[…] the first fighting spirit, the first collective consciousness, the first need for regimentation was awakened or not by what was going on in the city, with the exhibition of Anita Malfatti. It was she, it was her paintings that gave us a first consciousness of revolt and collectivity in struggle for the modernization of the Brazilian arts. At least to me. (Brito 1971: 71) 

We can highlight another work that features the pierrot:  Carioca Carnival, which was written after his participation in the carnival of Rio de Janeiro, in 1923. An extensive and complex poem, where pierrotappears reinforcing the carnavalised modernist discourse (Stam 2007: 614). The following is an excerpt: “Chaplins, sailors, gigoletes, harlequins and female pierrotts in “shorts narrower than legs” are present everywhere” (Pucheu 2009: 163).

In a period close to the portrait, in 1923, Mário de Andrade corresponds with Manuel Bandeira: “My Manuel…Carnival!… […] a curious adventure […]” (Andrade, Bandeira 2000 [1923]: 85). Manuel Bandeira addresses this character of Italian theatrical comedy in several works. In Poema  de Uma Quarta-feira de Cinzas – a sad pierrot appears, who from the Italian Commedia dell’arte represents abandoned lovers. Chequer (2015: 53) discusses the presence of pierrot in modernist literary works:

[…] is produced in the language [of these] new poetics a real process of carnival-making, with the subversion of genres, with colloquial forms of language in coexistence with the traditional poetic, at the same time as introducing the manifestation of everyday art in art. (Chequer 2015: 53)

In the portrait process, Anita Malfatti invents a Mário de Andrade, and this invented writer is similar to pierrot. The emphasis of this article is on this determination of the object by the sign, rather than the imitation of an object by sign. The sign (portrait) determines the object (relation literature and painting – represented in the figure of pierrot). In the representation of Mário de Andrade, it is possible to observe a “mixture”, formed by the various questions that marked poetry and painting throughout this period. The allegory character of Modernism (the pierrot), of European origin, was incorporated into the Brazilian carnival. Carnival is a great expression of nationality – a popular festival more marked and represented, both in painting and in literature.

4. Conclusions

Portraits of writers by Brazilian modernist painters are an important tool for investigating the iconic relationship between literature and painting. In Brazilian Modernism, unlike other periods, the portrait is not associated with mimetic representation, but is based on a relationship of iconicity, in which the similarity is determined and negotiated in the process of creating the work relying on the interaction of the pictorial and literary repertoire of the artists. The painter, when performing his or her work, suffers strong influence both from his own repertoire and from the literary work of the writer, and these aspects act in the construction of what is represented in the portrait.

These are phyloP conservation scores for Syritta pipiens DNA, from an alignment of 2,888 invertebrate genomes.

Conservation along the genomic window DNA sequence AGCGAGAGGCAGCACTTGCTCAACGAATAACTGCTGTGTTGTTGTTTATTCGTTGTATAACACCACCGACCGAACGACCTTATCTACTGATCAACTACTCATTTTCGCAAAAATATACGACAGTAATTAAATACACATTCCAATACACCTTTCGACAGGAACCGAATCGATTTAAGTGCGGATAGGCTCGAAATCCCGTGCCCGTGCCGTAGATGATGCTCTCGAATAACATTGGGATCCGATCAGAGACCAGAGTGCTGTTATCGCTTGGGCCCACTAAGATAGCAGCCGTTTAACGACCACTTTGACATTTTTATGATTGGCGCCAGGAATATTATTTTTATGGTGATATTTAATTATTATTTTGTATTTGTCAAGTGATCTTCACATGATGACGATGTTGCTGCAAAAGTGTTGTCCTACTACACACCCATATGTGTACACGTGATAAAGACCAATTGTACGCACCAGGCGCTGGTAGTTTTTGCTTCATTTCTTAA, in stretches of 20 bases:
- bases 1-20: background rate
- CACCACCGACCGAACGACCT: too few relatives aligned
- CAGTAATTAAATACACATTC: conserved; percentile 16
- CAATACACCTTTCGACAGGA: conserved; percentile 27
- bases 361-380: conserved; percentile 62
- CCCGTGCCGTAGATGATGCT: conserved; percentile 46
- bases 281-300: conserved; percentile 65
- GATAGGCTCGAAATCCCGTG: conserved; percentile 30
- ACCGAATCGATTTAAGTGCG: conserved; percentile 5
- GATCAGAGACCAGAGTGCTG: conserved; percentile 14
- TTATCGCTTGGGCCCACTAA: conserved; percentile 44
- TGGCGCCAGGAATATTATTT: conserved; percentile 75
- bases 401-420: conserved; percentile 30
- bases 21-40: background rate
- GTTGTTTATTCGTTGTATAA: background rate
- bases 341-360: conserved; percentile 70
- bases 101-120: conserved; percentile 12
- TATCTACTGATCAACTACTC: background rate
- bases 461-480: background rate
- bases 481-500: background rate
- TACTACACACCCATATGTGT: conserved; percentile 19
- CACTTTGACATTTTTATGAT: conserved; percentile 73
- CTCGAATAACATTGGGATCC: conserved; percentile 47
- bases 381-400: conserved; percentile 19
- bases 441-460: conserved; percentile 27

In this article: (i) we point out the relations between poetry and painting in Brazilian literary and pictorial modernisms; (ii) we explore the concept of iconicity in these portraits; (iii) we present preliminary concepts, which are part of a larger investigation: the analysis of the intermedialrelations (literature and painting) in Brazilian Modernist portraits. 


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Souza, Luciana Coutinho Pagliarini de& Drigo, Maria Ogécia 2012. A relação oriente/ocidente em (re) construção: imagem metafórica e a internet enquanto ambiente de produção, suporte e difusão de imagens. Revista de estudos universitários-reu 38(2): 345–361.

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[1] Peirce’s works will be referenced, following academic tradition, as follows:

– CP, followed by volume number, and paragraph number: Hartshorne, Charles; Weiss, Paul & Burks, Arthur W. (eds.). (1931-1958). The Collected Papers of Charles Sanders Peirce (8 volumes). Cambridge: Harvard University Press.  

– EP 1, followed by page number: Houser, Nathan & Kloesel, Christian J. W. (eds.) 1992. The Essential Peirce: Selected Philosophical Writings. Vol. 1 (1867–1893). Bloomington and Indianapolis: Indiana University Press. [Back]

[2] It is known that the notion of iconicity should not be seen as pure iconicity, this subject was addressed, for example, by Umberto Eco (1998). [Back]

[3] Excerpt from the text “No atelier de Mário de Andrade”, published in the book Cartas a Anita Malfatti (1989), organised by Marta Rossetti Batista. [Back]

[4] Pierrotis a character of the theatrical style known as Commedia dell’Arte, with members of a plot depicting satire and social criticism. The style emerged as an alternative to the literary-inspired Commedia Erudita, which featured actors speaking Latin, at that time a language already inaccessible to most people. Thus, this story was an authentic popular entertainment, with a social character, influenced by carnival games. It was a spectacle staged in open spaces such as streets and squares, a point that brought him closer to the masses (Guareschi 2013: 47). [Back]